Groos, unique and oh-so rotterdam.

Like stated before, Groos is the opposite of BLOOM. Tjeerd explains; Groos is a department store with over a 100 brands from Rotterdam, but they don’t necessarily see themselves as a retailer. And it’s events like Talks Tech that makes Tjeerd realise they sell stuff. The stuff they sell? Products from Rotterdam they’re proud of – anything ranging from peanut butter to paintings. Their current bestseller is Susan Bijl, a designer that launches a different version of the same bag every year. “Brilliant. I’m not a handbag-man, but I own four”, says Tjeerd. He’s a old-fashioned kind of guy, so online shopping doesn’t cut it for him. Maybe that’s a reason why Groos has no online shop.

Rotterdam is a wonderful place for the concept that is Groos. It has all these local brands and networks for finding products. “It’s tricky to say if it would work in say a different city like say… Drachten.”. The difficult part is finding all these products and assessing what you do want to sell, we used to find that really hard. All these local suppliers and artists are extremely involved, so networking and communicating with them takes up an unbelievable amount of time, and of course they’re going to be disappointed when you stop selling their product.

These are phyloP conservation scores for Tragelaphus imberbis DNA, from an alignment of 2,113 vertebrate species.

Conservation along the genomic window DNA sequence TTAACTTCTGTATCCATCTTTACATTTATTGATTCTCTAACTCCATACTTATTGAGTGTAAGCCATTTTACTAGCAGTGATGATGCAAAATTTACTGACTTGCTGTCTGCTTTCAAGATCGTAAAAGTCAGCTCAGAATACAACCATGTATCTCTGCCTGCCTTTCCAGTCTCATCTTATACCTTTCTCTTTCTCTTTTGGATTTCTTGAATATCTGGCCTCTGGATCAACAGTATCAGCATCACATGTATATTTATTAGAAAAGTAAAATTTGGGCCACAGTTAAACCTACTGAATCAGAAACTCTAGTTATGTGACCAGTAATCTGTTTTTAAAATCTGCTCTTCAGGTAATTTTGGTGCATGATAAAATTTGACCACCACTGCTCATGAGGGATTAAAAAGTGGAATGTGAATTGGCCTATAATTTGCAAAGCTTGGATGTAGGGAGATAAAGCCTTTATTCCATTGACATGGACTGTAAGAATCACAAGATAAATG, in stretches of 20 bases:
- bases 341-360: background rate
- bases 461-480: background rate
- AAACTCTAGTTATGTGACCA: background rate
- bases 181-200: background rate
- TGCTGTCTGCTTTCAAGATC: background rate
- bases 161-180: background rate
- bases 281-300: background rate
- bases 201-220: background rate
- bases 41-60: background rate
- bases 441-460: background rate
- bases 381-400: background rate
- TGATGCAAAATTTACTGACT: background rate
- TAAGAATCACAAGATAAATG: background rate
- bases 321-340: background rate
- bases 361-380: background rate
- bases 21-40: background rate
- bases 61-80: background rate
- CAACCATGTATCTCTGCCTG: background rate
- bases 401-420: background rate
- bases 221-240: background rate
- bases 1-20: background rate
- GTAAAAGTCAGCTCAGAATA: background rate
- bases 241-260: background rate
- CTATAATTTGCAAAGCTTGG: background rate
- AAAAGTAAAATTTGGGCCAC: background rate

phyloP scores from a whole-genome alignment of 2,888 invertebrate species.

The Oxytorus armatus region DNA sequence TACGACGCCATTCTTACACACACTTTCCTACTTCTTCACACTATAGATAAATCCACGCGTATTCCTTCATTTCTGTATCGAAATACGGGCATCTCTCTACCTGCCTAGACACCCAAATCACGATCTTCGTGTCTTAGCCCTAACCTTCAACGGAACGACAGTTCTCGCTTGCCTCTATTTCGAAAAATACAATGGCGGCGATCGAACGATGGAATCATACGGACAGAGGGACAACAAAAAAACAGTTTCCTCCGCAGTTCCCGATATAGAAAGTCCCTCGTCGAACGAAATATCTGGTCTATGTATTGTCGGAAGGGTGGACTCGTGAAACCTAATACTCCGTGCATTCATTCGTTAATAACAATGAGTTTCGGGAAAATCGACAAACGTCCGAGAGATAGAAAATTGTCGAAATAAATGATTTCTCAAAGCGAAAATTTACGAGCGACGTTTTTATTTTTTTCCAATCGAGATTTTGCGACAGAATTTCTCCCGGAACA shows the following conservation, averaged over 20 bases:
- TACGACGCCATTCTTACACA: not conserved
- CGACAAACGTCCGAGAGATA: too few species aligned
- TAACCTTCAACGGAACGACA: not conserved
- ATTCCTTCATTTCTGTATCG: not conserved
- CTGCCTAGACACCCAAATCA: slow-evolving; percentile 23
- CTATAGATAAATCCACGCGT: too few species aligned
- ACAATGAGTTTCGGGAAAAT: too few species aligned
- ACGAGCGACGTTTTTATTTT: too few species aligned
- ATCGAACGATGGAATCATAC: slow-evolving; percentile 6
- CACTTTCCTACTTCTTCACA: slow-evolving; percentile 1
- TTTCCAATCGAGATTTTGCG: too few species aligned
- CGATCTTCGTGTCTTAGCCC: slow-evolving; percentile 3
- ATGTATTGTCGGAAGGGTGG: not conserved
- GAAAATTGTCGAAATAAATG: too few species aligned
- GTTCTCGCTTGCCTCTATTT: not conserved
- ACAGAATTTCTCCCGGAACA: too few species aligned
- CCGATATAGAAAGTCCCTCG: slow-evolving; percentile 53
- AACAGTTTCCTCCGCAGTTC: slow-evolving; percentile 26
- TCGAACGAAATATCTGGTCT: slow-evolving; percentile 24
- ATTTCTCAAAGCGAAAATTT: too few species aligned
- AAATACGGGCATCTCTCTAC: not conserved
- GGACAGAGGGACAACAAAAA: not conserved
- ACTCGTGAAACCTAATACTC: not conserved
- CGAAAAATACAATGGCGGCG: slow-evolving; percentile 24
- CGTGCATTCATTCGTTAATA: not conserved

For the future, Groos is staying offline. “You’ll just have to get in your car and visit us to get the full-experience. You know, I was always afraid of making mistakes, but you have to make them in order to learn. We just want to keep on creating places where people can have a real experience.”. Places like BY Jarmusch, a lunchroom without wifi is an example of that. “We’re not super ambitious, we just want to leave a lasting impression on our customers.”.

It goes without saying that Rotterdam Talks Tech wouldn’t be complete without drinks, networking, and small talk afterwards. Soaking up inspiration requires a little cool-down, after all. Of course we want to thank all visitors, speakers, and the people who helped to make it possible. Off to Spaces Herengracht in Amsterdam for the next edition of Tech Talks, which is all about fashion.

Photography: Sophie de Vos